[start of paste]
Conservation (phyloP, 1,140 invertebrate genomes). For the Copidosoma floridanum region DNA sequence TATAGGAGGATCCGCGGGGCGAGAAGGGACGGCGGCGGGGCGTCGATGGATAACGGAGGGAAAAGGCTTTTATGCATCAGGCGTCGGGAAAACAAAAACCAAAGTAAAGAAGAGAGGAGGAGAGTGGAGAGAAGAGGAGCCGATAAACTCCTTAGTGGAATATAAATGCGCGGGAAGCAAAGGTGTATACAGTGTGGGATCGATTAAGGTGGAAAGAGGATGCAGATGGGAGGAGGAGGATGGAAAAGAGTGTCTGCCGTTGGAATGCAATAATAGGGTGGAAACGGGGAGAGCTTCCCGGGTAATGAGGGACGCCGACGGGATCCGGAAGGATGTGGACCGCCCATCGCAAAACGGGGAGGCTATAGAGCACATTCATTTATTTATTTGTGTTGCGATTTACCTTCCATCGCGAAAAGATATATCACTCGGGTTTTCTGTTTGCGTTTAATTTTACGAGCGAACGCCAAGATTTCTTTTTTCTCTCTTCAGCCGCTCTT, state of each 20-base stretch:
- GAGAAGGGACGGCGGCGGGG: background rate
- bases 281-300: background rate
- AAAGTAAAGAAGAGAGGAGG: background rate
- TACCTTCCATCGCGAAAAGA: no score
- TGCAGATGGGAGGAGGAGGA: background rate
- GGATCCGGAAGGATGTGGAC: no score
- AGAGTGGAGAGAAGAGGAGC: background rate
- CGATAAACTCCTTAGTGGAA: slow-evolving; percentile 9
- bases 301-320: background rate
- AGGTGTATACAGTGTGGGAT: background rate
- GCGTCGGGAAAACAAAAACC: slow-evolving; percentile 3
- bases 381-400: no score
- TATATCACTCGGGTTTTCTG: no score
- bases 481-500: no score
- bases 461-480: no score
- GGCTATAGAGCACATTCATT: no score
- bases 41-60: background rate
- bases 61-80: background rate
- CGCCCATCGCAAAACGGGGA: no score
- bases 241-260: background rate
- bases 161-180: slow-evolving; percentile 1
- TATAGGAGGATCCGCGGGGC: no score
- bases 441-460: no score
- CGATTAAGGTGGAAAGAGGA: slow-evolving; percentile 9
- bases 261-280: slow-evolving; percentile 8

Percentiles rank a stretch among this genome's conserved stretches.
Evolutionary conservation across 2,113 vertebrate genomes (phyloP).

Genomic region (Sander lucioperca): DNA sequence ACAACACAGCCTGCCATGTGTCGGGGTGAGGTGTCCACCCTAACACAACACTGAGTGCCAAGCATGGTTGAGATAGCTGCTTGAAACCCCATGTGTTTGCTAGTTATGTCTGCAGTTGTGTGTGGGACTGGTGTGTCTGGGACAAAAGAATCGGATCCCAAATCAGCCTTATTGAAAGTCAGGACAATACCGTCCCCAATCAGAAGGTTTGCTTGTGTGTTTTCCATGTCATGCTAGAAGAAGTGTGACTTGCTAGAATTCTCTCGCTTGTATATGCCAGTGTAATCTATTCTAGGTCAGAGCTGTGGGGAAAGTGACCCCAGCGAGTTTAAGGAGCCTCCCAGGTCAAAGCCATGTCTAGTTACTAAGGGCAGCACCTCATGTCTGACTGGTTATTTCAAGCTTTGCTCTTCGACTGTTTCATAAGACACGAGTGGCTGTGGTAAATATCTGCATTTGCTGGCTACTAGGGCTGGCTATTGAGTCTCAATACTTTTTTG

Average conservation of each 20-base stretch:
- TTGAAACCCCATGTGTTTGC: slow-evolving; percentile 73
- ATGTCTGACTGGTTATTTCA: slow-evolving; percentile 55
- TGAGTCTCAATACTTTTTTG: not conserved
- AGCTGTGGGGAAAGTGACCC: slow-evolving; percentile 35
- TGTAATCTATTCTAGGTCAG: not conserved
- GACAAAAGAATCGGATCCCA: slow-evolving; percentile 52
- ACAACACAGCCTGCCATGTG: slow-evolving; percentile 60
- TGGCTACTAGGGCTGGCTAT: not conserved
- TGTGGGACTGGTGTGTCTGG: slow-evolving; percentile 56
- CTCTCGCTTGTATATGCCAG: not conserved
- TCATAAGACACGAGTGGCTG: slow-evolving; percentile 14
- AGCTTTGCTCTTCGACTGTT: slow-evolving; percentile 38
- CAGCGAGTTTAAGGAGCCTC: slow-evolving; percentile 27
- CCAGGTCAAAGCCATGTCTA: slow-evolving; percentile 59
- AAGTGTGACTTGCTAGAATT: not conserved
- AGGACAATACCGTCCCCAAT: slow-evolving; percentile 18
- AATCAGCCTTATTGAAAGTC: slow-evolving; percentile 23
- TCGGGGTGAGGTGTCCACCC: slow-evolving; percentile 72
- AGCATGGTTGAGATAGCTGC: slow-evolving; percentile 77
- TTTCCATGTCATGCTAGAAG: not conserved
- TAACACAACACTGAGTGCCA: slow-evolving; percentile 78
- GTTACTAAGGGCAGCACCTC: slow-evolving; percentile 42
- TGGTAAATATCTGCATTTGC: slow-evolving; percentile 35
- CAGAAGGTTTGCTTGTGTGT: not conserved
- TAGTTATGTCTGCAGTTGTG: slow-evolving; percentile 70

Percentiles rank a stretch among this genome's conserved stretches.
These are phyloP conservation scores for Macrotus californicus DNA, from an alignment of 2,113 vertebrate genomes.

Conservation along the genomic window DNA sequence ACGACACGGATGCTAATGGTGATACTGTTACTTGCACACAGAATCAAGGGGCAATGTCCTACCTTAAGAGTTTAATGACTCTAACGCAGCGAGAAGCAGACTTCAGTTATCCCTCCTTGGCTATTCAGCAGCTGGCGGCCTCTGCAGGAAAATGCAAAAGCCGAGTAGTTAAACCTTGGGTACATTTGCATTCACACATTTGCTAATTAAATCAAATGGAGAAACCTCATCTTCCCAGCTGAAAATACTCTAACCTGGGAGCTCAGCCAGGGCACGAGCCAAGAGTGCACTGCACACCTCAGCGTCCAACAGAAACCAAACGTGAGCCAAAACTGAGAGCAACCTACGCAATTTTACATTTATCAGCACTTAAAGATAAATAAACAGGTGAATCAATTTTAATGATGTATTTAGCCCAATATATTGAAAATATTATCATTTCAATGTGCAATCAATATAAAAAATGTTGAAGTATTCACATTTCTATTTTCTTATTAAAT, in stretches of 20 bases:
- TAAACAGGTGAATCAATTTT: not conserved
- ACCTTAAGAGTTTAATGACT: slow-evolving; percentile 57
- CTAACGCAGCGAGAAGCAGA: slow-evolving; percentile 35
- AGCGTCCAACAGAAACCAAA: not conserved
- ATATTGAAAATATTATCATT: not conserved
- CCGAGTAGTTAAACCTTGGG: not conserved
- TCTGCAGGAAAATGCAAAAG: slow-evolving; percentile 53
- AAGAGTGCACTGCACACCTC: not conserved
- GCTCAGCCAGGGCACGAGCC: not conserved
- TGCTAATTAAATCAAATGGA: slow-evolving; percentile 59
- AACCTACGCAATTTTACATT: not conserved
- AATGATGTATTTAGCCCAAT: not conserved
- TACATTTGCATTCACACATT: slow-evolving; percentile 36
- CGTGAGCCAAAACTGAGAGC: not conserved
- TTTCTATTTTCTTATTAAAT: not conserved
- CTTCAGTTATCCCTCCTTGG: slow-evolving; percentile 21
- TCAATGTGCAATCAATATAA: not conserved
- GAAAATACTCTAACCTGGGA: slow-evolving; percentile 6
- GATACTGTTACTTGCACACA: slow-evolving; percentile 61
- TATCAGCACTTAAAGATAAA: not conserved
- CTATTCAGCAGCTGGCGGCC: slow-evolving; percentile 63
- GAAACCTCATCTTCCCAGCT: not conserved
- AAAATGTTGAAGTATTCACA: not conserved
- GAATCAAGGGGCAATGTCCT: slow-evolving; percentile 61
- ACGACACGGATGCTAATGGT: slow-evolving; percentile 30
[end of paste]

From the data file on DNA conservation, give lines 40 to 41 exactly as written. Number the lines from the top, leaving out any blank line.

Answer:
- CTCTCGCTTGTATATGCCAG: not conserved
- TCATAAGACACGAGTGGCTG: slow-evolving; percentile 14